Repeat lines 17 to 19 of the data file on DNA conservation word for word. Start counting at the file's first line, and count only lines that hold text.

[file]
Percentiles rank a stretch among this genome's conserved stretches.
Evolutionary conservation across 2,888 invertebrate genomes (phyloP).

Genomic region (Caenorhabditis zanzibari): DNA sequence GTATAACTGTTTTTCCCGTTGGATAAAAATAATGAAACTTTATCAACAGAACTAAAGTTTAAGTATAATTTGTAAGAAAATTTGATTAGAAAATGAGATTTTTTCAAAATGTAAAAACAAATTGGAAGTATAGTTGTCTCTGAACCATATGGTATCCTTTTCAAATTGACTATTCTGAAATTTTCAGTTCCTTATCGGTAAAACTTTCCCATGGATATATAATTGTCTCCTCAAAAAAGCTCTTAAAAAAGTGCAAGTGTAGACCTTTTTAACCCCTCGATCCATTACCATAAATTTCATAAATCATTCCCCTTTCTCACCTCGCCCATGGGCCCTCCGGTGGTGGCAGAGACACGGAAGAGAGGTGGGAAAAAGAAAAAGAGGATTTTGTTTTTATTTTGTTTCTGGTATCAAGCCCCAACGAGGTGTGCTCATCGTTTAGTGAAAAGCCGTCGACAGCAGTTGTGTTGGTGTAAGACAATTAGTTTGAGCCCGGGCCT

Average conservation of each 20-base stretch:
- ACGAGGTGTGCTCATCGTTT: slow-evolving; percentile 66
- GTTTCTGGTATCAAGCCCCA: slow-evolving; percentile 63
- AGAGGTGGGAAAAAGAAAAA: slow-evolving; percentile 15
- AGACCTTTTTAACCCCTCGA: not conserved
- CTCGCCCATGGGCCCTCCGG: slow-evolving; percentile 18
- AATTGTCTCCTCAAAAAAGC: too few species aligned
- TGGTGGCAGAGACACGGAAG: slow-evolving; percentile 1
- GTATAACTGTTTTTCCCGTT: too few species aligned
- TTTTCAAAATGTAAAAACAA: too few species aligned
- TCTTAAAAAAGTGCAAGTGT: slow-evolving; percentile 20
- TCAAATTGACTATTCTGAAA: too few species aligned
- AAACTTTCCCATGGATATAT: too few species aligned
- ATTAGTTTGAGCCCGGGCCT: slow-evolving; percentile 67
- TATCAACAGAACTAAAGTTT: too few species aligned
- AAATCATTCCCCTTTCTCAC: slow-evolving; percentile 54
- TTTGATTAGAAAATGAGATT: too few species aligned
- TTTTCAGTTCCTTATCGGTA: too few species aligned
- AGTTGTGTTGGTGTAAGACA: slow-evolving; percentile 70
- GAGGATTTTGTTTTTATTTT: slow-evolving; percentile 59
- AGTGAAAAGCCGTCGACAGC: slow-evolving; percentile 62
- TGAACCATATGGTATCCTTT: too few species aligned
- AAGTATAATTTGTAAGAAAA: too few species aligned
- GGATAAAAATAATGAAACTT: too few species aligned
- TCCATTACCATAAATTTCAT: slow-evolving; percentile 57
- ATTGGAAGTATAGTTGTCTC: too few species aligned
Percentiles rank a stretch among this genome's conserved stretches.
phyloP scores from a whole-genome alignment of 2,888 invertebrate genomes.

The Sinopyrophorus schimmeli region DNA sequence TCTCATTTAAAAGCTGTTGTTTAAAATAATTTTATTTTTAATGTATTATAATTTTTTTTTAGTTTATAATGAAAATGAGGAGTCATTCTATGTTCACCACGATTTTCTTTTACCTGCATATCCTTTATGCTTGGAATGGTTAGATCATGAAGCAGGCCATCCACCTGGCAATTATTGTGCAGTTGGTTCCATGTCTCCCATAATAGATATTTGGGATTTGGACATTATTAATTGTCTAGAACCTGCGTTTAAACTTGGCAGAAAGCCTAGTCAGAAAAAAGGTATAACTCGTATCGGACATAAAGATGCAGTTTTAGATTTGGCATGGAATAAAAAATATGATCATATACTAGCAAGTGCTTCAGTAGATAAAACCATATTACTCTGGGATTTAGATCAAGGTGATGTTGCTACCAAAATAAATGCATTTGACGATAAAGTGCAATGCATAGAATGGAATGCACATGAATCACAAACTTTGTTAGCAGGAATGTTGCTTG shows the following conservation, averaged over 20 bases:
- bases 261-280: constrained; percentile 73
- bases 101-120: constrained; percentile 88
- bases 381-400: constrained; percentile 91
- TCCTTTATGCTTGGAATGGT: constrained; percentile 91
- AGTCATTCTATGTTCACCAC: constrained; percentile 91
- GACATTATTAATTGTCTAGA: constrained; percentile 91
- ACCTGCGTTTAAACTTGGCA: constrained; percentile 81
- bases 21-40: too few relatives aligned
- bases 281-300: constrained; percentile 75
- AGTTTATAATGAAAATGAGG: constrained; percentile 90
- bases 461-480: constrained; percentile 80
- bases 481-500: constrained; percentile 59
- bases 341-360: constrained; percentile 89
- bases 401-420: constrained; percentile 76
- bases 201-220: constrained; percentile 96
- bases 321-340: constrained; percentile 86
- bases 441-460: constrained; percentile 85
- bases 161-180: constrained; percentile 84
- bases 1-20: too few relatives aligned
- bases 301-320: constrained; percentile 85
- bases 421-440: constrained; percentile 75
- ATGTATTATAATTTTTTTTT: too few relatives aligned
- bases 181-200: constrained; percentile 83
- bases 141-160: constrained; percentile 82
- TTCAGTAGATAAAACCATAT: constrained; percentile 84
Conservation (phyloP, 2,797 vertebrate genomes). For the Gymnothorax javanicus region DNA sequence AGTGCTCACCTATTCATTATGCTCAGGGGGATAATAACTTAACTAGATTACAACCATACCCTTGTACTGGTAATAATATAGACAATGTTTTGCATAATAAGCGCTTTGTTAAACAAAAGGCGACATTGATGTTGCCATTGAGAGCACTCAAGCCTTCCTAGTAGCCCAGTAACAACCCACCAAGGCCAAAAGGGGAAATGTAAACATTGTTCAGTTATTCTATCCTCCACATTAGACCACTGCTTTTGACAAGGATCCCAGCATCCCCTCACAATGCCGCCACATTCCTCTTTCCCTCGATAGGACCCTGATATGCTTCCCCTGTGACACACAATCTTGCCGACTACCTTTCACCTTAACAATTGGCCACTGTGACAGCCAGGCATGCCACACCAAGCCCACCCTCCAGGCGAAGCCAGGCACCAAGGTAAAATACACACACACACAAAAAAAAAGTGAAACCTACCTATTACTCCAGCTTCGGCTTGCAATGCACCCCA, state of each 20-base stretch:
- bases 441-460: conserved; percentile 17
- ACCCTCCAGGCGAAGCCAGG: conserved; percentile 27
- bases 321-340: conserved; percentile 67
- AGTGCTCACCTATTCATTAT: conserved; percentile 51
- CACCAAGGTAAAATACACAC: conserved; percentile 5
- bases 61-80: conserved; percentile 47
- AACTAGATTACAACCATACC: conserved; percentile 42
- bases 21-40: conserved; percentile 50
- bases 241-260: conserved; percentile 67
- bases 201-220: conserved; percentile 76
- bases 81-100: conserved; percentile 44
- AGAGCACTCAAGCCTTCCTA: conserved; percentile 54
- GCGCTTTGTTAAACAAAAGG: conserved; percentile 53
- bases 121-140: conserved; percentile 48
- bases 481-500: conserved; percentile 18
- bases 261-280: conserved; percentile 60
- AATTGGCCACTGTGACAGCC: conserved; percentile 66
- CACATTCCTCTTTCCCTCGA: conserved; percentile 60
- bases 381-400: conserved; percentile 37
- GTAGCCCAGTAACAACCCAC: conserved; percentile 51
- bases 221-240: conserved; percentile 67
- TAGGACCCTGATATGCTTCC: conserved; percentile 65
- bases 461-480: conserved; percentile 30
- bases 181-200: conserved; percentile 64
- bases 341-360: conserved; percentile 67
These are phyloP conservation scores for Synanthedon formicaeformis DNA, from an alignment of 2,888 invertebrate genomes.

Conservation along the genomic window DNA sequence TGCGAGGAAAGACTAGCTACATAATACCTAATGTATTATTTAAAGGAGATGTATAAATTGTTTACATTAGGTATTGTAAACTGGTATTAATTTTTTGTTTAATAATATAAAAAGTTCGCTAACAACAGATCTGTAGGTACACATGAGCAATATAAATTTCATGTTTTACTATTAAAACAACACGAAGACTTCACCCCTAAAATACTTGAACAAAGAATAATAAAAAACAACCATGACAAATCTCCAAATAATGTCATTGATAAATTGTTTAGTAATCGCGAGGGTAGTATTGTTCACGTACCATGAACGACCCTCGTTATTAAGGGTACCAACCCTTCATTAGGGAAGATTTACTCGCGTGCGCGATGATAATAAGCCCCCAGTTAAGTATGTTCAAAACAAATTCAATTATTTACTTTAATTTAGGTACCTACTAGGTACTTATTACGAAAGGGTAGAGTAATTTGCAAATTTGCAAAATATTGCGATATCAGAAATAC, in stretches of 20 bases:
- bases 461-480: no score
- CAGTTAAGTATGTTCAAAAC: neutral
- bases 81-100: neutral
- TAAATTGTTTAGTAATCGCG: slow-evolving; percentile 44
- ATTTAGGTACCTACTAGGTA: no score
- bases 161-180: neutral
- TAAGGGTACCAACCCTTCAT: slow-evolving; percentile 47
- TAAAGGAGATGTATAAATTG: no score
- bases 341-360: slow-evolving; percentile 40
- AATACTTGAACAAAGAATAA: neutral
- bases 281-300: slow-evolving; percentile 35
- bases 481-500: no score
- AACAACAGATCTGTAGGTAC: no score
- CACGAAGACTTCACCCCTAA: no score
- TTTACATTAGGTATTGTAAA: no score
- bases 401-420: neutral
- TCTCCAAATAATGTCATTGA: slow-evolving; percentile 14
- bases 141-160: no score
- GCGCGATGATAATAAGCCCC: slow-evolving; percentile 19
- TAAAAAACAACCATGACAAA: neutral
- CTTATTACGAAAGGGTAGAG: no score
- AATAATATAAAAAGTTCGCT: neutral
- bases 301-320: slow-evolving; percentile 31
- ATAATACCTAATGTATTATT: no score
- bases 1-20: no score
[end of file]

- ATTAGTTTGAGCCCGGGCCT: slow-evolving; percentile 67
- TATCAACAGAACTAAAGTTT: too few species aligned
- AAATCATTCCCCTTTCTCAC: slow-evolving; percentile 54